“The seeds of the crisis were sown with self-government in 1978 and the political architecture chosen: a single-chamber Legislative Assembly of 25 members rules over a vast land mass with barely 220,000 people, more than a third of them Aboriginal.”

Factions in politics can often provide stability and discipline. But in a polity with the minuscule political gene-pool of the NT — once described as being the equivalent of an Apex Club — politics can easily be corrupted by greed, incompetence and venality.

The CLP, born in 1974 of a shotgun marriage between a federally affiliated local branch of the Country Party and an unincorporated rump of urbane Liberals, has always been riven with factions. This much was evident in the existential threats posed by the massive in-fighting of 1983 and 1986 and during the ugly coup that ousted Terry Mills from the chief minister’s job in early 2013.

Rothwell attributes blame for the current crisis not only to historical accidents and blunders in the administration of the NT but also to structural and societal elements — the “virtual absence of a homegrown bourgeois or educated class”; the “virtual absence of civil society: almost everything is controlled and funded by the government” and, most tellingly, to a local media at once obsequious and submissive.

For mine that last is a tad harsh. The ABC, the NT News and the local Channel Nine franchise have done a very good job of reporting the news of the day as it has unfolded this week — that much was obvious to me even while I was out bush all week and away from the internet, TV, radio and the daily paper for much of that time. Where they fail too often is at critical in-depth analysis and medium to long-form opinion-writing.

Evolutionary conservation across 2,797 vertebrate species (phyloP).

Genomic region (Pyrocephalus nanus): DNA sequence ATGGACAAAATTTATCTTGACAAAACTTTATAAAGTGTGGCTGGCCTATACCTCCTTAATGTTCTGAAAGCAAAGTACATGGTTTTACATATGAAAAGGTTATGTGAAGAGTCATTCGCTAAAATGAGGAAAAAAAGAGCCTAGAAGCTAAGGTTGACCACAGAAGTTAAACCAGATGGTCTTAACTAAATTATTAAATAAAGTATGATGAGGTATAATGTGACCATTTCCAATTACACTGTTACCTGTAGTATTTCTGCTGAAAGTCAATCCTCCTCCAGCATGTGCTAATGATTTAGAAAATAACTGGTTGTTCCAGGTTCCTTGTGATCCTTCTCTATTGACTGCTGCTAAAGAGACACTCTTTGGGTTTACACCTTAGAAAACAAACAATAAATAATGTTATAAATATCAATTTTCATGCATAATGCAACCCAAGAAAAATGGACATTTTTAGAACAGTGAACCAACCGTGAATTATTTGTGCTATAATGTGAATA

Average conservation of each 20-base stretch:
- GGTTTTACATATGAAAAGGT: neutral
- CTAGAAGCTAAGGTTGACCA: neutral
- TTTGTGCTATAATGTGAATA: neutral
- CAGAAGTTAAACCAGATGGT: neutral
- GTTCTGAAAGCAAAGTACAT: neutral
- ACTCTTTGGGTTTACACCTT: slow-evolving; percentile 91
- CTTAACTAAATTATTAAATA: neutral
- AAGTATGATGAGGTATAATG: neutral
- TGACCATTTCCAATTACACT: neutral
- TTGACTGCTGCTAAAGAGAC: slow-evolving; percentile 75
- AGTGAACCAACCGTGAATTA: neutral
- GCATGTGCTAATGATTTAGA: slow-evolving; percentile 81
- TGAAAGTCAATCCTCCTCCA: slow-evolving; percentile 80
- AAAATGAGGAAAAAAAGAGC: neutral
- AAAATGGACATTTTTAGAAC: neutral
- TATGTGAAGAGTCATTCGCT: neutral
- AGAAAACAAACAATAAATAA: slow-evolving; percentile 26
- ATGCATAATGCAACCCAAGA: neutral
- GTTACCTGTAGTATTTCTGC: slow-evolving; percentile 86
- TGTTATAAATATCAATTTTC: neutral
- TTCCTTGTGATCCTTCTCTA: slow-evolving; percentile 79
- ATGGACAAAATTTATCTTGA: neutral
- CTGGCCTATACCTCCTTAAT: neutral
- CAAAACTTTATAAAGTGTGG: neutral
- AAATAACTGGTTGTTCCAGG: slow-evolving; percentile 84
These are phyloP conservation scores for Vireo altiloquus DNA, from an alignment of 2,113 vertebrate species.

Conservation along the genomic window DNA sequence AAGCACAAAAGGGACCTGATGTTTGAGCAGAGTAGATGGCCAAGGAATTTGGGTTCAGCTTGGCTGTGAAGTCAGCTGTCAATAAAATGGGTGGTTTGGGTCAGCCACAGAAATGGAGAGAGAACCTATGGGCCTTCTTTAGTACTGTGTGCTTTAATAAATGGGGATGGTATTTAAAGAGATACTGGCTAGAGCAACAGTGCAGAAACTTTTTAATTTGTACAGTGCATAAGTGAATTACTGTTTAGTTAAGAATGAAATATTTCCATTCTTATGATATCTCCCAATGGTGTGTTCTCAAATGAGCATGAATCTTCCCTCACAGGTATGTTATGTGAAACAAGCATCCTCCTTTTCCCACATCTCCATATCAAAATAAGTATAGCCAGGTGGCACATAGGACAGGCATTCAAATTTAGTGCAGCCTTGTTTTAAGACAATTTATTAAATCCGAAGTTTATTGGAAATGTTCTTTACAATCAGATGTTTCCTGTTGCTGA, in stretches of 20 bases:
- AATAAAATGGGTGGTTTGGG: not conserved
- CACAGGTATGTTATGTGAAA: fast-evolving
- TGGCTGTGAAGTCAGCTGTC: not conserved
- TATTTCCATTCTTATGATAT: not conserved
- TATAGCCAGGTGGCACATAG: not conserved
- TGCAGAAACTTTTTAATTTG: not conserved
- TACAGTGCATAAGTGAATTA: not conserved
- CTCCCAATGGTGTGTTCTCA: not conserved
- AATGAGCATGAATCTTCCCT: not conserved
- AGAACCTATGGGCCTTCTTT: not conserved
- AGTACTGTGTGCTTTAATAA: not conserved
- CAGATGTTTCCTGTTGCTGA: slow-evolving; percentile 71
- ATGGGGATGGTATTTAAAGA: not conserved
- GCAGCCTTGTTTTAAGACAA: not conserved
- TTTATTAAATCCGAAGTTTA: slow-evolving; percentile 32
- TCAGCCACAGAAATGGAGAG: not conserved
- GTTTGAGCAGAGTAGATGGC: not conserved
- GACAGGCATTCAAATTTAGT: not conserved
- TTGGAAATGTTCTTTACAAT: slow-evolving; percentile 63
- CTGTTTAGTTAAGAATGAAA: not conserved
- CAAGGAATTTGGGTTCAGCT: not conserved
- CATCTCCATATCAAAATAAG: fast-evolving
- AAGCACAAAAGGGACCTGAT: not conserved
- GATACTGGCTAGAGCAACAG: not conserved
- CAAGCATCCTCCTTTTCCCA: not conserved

But the core of Rothwell’s thesis, that the NT is a failed state — a “rotten borough” so corrupt and corrupted that it is beyond self-redemption — is sound.

In 1985 minister for finance in the first Hawke Labor government Peter Walsh — a zealous protector of the [Commonwealth] public purse if ever there were one — made a scathing attack on the territory in the federal Parliament.

The NT administration had, according to Walsh, produced “the most bloated and feather-bedded public service in the country.” At the time, not long after I arrived in the territory, there was a running joke doing the rounds of the pubs and clubs in Darwin that went something like this: “What did you do with your free $12,000 last year?”

The response of course was “What free $12,000?”, which was followed by uproar and an explanation of the joke.

Back then $12,000 was the figure that the good taxpayers of the Australian south-east contributed to keep each and every man, woman and child living off the fat of the land in the NT by way of generous subsidy. As is the way of all things, that joke has only grown in time.

As Rothwell notes, the good taxpayers of the Australian south-east fork out around $4 billion a year to keep the NT running. Divide that number by the 220,000 people in the NT — about the population of your local shire council but without the productivity and contribution to GDP — and the figure is around $18,000 per head.

All I can say is “Thanks, it’s your shout!!”

Peter Fray